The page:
[Boston—Saturday, 18 July 1868]

Saturday morning July 18th We drove yesterday afternoon out of town, in dust, deep and fine as flour well heaped upon a bread board to see Mrs Baker who has lately returned from a two years stay in Europe. Dear H.S. was there with her and the place wore the same sunshiny look as of old. The wide doors let in the yellow rays of sunset which played over the beautiful lawn as it did when I was a little child. Nothing seemed changed—except ourselves! As I stepped into the well known hall, full of rich furniture and gay color, the sadness of death struck me everywhere. Faces were kind and sweet, very very kind and tender and sweet and the purpose of the bright house seemed to be to make others happy & to find happiness there alone—this always remains to us then, when the real joy which we have known has been transferred forever.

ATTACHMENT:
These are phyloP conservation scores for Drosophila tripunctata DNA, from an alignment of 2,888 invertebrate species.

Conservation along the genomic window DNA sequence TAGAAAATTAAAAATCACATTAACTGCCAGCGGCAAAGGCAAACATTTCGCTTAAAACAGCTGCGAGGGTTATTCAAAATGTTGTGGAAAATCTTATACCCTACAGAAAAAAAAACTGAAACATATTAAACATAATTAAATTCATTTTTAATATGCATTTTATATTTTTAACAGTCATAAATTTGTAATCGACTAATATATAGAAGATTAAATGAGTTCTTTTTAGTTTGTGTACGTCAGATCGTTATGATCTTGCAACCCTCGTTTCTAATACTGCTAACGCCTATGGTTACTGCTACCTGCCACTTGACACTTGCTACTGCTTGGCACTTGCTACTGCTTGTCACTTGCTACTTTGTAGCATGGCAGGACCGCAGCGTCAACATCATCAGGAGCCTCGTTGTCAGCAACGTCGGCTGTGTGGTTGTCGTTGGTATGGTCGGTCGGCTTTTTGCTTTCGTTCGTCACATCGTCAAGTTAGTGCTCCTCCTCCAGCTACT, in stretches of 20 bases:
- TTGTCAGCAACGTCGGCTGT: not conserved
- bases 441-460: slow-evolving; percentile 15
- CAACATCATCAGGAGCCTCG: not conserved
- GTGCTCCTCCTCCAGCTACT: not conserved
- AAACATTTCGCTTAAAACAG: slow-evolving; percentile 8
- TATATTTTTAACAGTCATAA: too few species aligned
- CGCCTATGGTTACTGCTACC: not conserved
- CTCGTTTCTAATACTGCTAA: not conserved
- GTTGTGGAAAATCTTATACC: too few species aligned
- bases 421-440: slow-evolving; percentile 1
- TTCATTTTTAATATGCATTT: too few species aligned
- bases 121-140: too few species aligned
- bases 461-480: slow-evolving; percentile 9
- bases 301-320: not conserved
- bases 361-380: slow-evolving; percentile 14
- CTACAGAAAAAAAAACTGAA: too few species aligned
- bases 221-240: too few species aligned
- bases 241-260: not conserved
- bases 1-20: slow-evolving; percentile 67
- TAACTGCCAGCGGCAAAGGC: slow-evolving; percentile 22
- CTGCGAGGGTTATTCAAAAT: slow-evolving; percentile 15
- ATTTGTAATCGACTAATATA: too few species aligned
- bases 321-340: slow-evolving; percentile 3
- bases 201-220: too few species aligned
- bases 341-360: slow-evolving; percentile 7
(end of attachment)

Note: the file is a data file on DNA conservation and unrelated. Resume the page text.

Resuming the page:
We went from this place to see Mrs. W. who wears a broken heart—Minny and her baby gone and house destroyed. There was everything to be said between us and yet nothing—for the swelling of the throat cut off speech & perhaps it was better so—at least we could not help it—we could only embrace & separate.

The weather is warm again today—still no rain—later the wind went east and the day was superb.

A copy of Turner by Mr. Ward, endorsed by Ruskin (a beautiful thing) came to us last night, & in our strolls about town dear J. bought me 3 exquisite pieces of china for the table—the evening shut down peacefully.


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